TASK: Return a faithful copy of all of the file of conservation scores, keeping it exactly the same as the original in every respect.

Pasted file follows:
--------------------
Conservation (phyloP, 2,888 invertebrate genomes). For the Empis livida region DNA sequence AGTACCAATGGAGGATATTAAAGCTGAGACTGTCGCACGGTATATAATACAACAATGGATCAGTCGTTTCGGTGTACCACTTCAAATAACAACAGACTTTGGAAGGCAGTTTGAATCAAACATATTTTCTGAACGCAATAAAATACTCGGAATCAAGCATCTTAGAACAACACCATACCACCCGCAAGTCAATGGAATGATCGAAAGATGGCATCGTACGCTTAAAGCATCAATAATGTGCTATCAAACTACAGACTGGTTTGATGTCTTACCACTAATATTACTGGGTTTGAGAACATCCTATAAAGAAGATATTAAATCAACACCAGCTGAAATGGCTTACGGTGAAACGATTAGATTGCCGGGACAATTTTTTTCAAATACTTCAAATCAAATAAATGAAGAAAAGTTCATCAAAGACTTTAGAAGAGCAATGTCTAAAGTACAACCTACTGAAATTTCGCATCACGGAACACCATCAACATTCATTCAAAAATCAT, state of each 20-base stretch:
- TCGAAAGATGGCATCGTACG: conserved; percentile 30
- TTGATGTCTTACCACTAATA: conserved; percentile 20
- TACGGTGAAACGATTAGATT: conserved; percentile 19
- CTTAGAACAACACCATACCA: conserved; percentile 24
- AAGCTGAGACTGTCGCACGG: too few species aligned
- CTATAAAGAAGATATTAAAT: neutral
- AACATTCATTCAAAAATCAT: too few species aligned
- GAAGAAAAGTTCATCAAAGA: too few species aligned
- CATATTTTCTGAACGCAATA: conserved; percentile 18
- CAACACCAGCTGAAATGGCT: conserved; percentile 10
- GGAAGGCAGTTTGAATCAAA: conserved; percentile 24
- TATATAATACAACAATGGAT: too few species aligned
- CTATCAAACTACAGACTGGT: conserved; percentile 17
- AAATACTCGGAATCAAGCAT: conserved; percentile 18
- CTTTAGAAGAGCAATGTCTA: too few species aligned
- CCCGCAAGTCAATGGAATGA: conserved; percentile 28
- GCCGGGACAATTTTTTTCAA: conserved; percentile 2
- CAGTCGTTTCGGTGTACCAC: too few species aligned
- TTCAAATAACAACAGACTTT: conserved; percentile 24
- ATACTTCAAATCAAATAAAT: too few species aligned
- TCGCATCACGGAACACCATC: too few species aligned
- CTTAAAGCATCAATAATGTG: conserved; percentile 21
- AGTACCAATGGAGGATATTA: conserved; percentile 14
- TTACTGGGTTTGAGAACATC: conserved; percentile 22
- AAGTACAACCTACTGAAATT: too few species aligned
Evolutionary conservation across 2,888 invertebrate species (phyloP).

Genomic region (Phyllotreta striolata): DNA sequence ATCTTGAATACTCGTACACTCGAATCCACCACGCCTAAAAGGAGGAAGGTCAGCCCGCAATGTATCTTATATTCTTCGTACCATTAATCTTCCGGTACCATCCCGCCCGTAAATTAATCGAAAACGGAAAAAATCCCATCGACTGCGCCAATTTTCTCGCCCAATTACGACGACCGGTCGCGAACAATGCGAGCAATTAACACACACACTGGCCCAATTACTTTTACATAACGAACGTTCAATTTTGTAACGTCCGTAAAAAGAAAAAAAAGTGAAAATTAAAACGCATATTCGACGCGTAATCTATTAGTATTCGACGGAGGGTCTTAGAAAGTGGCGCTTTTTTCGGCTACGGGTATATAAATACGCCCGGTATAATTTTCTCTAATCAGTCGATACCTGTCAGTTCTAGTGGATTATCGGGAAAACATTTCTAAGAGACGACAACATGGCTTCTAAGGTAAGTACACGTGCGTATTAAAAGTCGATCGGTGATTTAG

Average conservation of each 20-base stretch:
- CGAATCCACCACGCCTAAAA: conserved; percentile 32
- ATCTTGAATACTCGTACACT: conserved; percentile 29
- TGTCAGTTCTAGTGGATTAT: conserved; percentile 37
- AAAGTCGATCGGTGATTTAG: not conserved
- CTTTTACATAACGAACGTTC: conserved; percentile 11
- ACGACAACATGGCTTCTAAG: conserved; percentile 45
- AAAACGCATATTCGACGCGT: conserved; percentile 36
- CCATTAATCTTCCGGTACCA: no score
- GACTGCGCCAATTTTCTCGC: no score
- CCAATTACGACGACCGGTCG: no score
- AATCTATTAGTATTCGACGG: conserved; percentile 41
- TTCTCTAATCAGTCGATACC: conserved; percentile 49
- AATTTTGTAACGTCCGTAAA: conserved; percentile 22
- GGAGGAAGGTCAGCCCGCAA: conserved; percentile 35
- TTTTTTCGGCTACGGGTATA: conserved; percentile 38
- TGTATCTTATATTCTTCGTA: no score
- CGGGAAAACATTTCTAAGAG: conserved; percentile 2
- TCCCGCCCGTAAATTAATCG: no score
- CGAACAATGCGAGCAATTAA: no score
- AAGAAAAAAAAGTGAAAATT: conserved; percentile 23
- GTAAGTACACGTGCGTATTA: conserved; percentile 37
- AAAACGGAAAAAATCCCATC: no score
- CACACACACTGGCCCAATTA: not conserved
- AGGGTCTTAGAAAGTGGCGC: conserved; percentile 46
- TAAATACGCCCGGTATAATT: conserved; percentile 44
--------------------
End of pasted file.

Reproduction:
Conservation (phyloP, 2,888 invertebrate genomes). For the Empis livida region DNA sequence AGTACCAATGGAGGATATTAAAGCTGAGACTGTCGCACGGTATATAATACAACAATGGATCAGTCGTTTCGGTGTACCACTTCAAATAACAACAGACTTTGGAAGGCAGTTTGAATCAAACATATTTTCTGAACGCAATAAAATACTCGGAATCAAGCATCTTAGAACAACACCATACCACCCGCAAGTCAATGGAATGATCGAAAGATGGCATCGTACGCTTAAAGCATCAATAATGTGCTATCAAACTACAGACTGGTTTGATGTCTTACCACTAATATTACTGGGTTTGAGAACATCCTATAAAGAAGATATTAAATCAACACCAGCTGAAATGGCTTACGGTGAAACGATTAGATTGCCGGGACAATTTTTTTCAAATACTTCAAATCAAATAAATGAAGAAAAGTTCATCAAAGACTTTAGAAGAGCAATGTCTAAAGTACAACCTACTGAAATTTCGCATCACGGAACACCATCAACATTCATTCAAAAATCAT, state of each 20-base stretch:
- TCGAAAGATGGCATCGTACG: conserved; percentile 30
- TTGATGTCTTACCACTAATA: conserved; percentile 20
- TACGGTGAAACGATTAGATT: conserved; percentile 19
- CTTAGAACAACACCATACCA: conserved; percentile 24
- AAGCTGAGACTGTCGCACGG: too few species aligned
- CTATAAAGAAGATATTAAAT: neutral
- AACATTCATTCAAAAATCAT: too few species aligned
- GAAGAAAAGTTCATCAAAGA: too few species aligned
- CATATTTTCTGAACGCAATA: conserved; percentile 18
- CAACACCAGCTGAAATGGCT: conserved; percentile 10
- GGAAGGCAGTTTGAATCAAA: conserved; percentile 24
- TATATAATACAACAATGGAT: too few species aligned
- CTATCAAACTACAGACTGGT: conserved; percentile 17
- AAATACTCGGAATCAAGCAT: conserved; percentile 18
- CTTTAGAAGAGCAATGTCTA: too few species aligned
- CCCGCAAGTCAATGGAATGA: conserved; percentile 28
- GCCGGGACAATTTTTTTCAA: conserved; percentile 2
- CAGTCGTTTCGGTGTACCAC: too few species aligned
- TTCAAATAACAACAGACTTT: conserved; percentile 24
- ATACTTCAAATCAAATAAAT: too few species aligned
- TCGCATCACGGAACACCATC: too few species aligned
- CTTAAAGCATCAATAATGTG: conserved; percentile 21
- AGTACCAATGGAGGATATTA: conserved; percentile 14
- TTACTGGGTTTGAGAACATC: conserved; percentile 22
- AAGTACAACCTACTGAAATT: too few species aligned
Evolutionary conservation across 2,888 invertebrate species (phyloP).

Genomic region (Phyllotreta striolata): DNA sequence ATCTTGAATACTCGTACACTCGAATCCACCACGCCTAAAAGGAGGAAGGTCAGCCCGCAATGTATCTTATATTCTTCGTACCATTAATCTTCCGGTACCATCCCGCCCGTAAATTAATCGAAAACGGAAAAAATCCCATCGACTGCGCCAATTTTCTCGCCCAATTACGACGACCGGTCGCGAACAATGCGAGCAATTAACACACACACTGGCCCAATTACTTTTACATAACGAACGTTCAATTTTGTAACGTCCGTAAAAAGAAAAAAAAGTGAAAATTAAAACGCATATTCGACGCGTAATCTATTAGTATTCGACGGAGGGTCTTAGAAAGTGGCGCTTTTTTCGGCTACGGGTATATAAATACGCCCGGTATAATTTTCTCTAATCAGTCGATACCTGTCAGTTCTAGTGGATTATCGGGAAAACATTTCTAAGAGACGACAACATGGCTTCTAAGGTAAGTACACGTGCGTATTAAAAGTCGATCGGTGATTTAG

Average conservation of each 20-base stretch:
- CGAATCCACCACGCCTAAAA: conserved; percentile 32
- ATCTTGAATACTCGTACACT: conserved; percentile 29
- TGTCAGTTCTAGTGGATTAT: conserved; percentile 37
- AAAGTCGATCGGTGATTTAG: not conserved
- CTTTTACATAACGAACGTTC: conserved; percentile 11
- ACGACAACATGGCTTCTAAG: conserved; percentile 45
- AAAACGCATATTCGACGCGT: conserved; percentile 36
- CCATTAATCTTCCGGTACCA: no score
- GACTGCGCCAATTTTCTCGC: no score
- CCAATTACGACGACCGGTCG: no score
- AATCTATTAGTATTCGACGG: conserved; percentile 41
- TTCTCTAATCAGTCGATACC: conserved; percentile 49
- AATTTTGTAACGTCCGTAAA: conserved; percentile 22
- GGAGGAAGGTCAGCCCGCAA: conserved; percentile 35
- TTTTTTCGGCTACGGGTATA: conserved; percentile 38
- TGTATCTTATATTCTTCGTA: no score
- CGGGAAAACATTTCTAAGAG: conserved; percentile 2
- TCCCGCCCGTAAATTAATCG: no score
- CGAACAATGCGAGCAATTAA: no score
- AAGAAAAAAAAGTGAAAATT: conserved; percentile 23
- GTAAGTACACGTGCGTATTA: conserved; percentile 37
- AAAACGGAAAAAATCCCATC: no score
- CACACACACTGGCCCAATTA: not conserved
- AGGGTCTTAGAAAGTGGCGC: conserved; percentile 46
- TAAATACGCCCGGTATAATT: conserved; percentile 44